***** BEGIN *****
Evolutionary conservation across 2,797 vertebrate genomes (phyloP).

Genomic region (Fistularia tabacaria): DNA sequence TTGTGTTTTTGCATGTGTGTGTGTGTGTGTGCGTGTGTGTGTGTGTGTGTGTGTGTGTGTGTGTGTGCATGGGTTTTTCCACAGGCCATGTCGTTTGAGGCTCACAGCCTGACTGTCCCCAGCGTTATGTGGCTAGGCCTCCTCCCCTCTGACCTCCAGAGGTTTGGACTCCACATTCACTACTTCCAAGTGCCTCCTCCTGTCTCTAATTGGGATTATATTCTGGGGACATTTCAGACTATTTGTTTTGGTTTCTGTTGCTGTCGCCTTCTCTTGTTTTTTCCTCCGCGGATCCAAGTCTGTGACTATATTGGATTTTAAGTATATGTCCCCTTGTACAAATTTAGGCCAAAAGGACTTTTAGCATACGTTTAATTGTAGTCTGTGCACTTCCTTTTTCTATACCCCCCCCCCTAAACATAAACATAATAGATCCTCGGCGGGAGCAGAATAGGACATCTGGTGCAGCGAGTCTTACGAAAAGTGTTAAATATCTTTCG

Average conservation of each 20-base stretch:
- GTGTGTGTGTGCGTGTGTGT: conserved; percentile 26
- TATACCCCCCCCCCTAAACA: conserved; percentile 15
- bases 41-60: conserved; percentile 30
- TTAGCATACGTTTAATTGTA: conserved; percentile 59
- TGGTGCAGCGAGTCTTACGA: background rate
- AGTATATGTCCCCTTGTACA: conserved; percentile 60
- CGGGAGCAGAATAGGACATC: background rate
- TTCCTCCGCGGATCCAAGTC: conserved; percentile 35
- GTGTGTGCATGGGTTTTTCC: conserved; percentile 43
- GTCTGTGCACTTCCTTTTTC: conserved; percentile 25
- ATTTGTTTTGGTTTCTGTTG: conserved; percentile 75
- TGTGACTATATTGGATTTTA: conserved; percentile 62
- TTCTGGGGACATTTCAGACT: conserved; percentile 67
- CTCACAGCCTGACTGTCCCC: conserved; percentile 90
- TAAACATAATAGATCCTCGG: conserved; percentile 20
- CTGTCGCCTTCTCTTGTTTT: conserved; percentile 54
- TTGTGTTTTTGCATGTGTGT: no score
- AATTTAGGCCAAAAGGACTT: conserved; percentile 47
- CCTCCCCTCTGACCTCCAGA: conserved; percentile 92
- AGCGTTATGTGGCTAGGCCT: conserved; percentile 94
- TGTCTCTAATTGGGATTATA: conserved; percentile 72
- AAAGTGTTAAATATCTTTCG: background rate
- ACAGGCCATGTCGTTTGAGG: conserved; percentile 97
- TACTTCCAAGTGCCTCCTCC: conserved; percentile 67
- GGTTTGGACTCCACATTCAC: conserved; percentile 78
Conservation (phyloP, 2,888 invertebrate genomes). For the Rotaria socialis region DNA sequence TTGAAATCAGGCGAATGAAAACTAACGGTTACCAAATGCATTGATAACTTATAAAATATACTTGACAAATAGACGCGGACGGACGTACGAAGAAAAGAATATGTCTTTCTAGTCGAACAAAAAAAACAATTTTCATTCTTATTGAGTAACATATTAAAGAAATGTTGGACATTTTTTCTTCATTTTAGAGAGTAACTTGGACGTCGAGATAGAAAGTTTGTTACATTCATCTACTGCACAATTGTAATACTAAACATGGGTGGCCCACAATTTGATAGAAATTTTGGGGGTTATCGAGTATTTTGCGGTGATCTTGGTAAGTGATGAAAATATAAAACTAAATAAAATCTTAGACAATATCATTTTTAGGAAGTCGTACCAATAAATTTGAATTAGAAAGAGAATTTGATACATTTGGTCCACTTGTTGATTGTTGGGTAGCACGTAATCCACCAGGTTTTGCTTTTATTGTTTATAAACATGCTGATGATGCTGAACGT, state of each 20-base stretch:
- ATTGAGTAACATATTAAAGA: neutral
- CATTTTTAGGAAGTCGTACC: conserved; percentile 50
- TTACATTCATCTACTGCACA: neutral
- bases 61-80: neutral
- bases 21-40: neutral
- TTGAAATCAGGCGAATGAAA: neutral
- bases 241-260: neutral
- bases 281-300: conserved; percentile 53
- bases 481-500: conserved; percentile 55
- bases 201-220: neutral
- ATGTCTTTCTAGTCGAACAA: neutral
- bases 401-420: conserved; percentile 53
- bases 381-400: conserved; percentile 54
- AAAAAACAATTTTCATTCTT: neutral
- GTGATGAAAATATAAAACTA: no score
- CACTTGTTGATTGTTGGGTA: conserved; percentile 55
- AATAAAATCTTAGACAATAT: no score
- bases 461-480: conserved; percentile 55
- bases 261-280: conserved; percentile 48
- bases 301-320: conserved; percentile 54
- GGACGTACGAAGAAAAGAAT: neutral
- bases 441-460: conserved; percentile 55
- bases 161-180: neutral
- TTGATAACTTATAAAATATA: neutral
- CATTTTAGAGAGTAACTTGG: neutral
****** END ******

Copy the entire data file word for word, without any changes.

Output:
Evolutionary conservation across 2,797 vertebrate genomes (phyloP).

Genomic region (Fistularia tabacaria): DNA sequence TTGTGTTTTTGCATGTGTGTGTGTGTGTGTGCGTGTGTGTGTGTGTGTGTGTGTGTGTGTGTGTGTGCATGGGTTTTTCCACAGGCCATGTCGTTTGAGGCTCACAGCCTGACTGTCCCCAGCGTTATGTGGCTAGGCCTCCTCCCCTCTGACCTCCAGAGGTTTGGACTCCACATTCACTACTTCCAAGTGCCTCCTCCTGTCTCTAATTGGGATTATATTCTGGGGACATTTCAGACTATTTGTTTTGGTTTCTGTTGCTGTCGCCTTCTCTTGTTTTTTCCTCCGCGGATCCAAGTCTGTGACTATATTGGATTTTAAGTATATGTCCCCTTGTACAAATTTAGGCCAAAAGGACTTTTAGCATACGTTTAATTGTAGTCTGTGCACTTCCTTTTTCTATACCCCCCCCCCTAAACATAAACATAATAGATCCTCGGCGGGAGCAGAATAGGACATCTGGTGCAGCGAGTCTTACGAAAAGTGTTAAATATCTTTCG

Average conservation of each 20-base stretch:
- GTGTGTGTGTGCGTGTGTGT: conserved; percentile 26
- TATACCCCCCCCCCTAAACA: conserved; percentile 15
- bases 41-60: conserved; percentile 30
- TTAGCATACGTTTAATTGTA: conserved; percentile 59
- TGGTGCAGCGAGTCTTACGA: background rate
- AGTATATGTCCCCTTGTACA: conserved; percentile 60
- CGGGAGCAGAATAGGACATC: background rate
- TTCCTCCGCGGATCCAAGTC: conserved; percentile 35
- GTGTGTGCATGGGTTTTTCC: conserved; percentile 43
- GTCTGTGCACTTCCTTTTTC: conserved; percentile 25
- ATTTGTTTTGGTTTCTGTTG: conserved; percentile 75
- TGTGACTATATTGGATTTTA: conserved; percentile 62
- TTCTGGGGACATTTCAGACT: conserved; percentile 67
- CTCACAGCCTGACTGTCCCC: conserved; percentile 90
- TAAACATAATAGATCCTCGG: conserved; percentile 20
- CTGTCGCCTTCTCTTGTTTT: conserved; percentile 54
- TTGTGTTTTTGCATGTGTGT: no score
- AATTTAGGCCAAAAGGACTT: conserved; percentile 47
- CCTCCCCTCTGACCTCCAGA: conserved; percentile 92
- AGCGTTATGTGGCTAGGCCT: conserved; percentile 94
- TGTCTCTAATTGGGATTATA: conserved; percentile 72
- AAAGTGTTAAATATCTTTCG: background rate
- ACAGGCCATGTCGTTTGAGG: conserved; percentile 97
- TACTTCCAAGTGCCTCCTCC: conserved; percentile 67
- GGTTTGGACTCCACATTCAC: conserved; percentile 78
Conservation (phyloP, 2,888 invertebrate genomes). For the Rotaria socialis region DNA sequence TTGAAATCAGGCGAATGAAAACTAACGGTTACCAAATGCATTGATAACTTATAAAATATACTTGACAAATAGACGCGGACGGACGTACGAAGAAAAGAATATGTCTTTCTAGTCGAACAAAAAAAACAATTTTCATTCTTATTGAGTAACATATTAAAGAAATGTTGGACATTTTTTCTTCATTTTAGAGAGTAACTTGGACGTCGAGATAGAAAGTTTGTTACATTCATCTACTGCACAATTGTAATACTAAACATGGGTGGCCCACAATTTGATAGAAATTTTGGGGGTTATCGAGTATTTTGCGGTGATCTTGGTAAGTGATGAAAATATAAAACTAAATAAAATCTTAGACAATATCATTTTTAGGAAGTCGTACCAATAAATTTGAATTAGAAAGAGAATTTGATACATTTGGTCCACTTGTTGATTGTTGGGTAGCACGTAATCCACCAGGTTTTGCTTTTATTGTTTATAAACATGCTGATGATGCTGAACGT, state of each 20-base stretch:
- ATTGAGTAACATATTAAAGA: neutral
- CATTTTTAGGAAGTCGTACC: conserved; percentile 50
- TTACATTCATCTACTGCACA: neutral
- bases 61-80: neutral
- bases 21-40: neutral
- TTGAAATCAGGCGAATGAAA: neutral
- bases 241-260: neutral
- bases 281-300: conserved; percentile 53
- bases 481-500: conserved; percentile 55
- bases 201-220: neutral
- ATGTCTTTCTAGTCGAACAA: neutral
- bases 401-420: conserved; percentile 53
- bases 381-400: conserved; percentile 54
- AAAAAACAATTTTCATTCTT: neutral
- GTGATGAAAATATAAAACTA: no score
- CACTTGTTGATTGTTGGGTA: conserved; percentile 55
- AATAAAATCTTAGACAATAT: no score
- bases 461-480: conserved; percentile 55
- bases 261-280: conserved; percentile 48
- bases 301-320: conserved; percentile 54
- GGACGTACGAAGAAAAGAAT: neutral
- bases 441-460: conserved; percentile 55
- bases 161-180: neutral
- TTGATAACTTATAAAATATA: neutral
- CATTTTAGAGAGTAACTTGG: neutral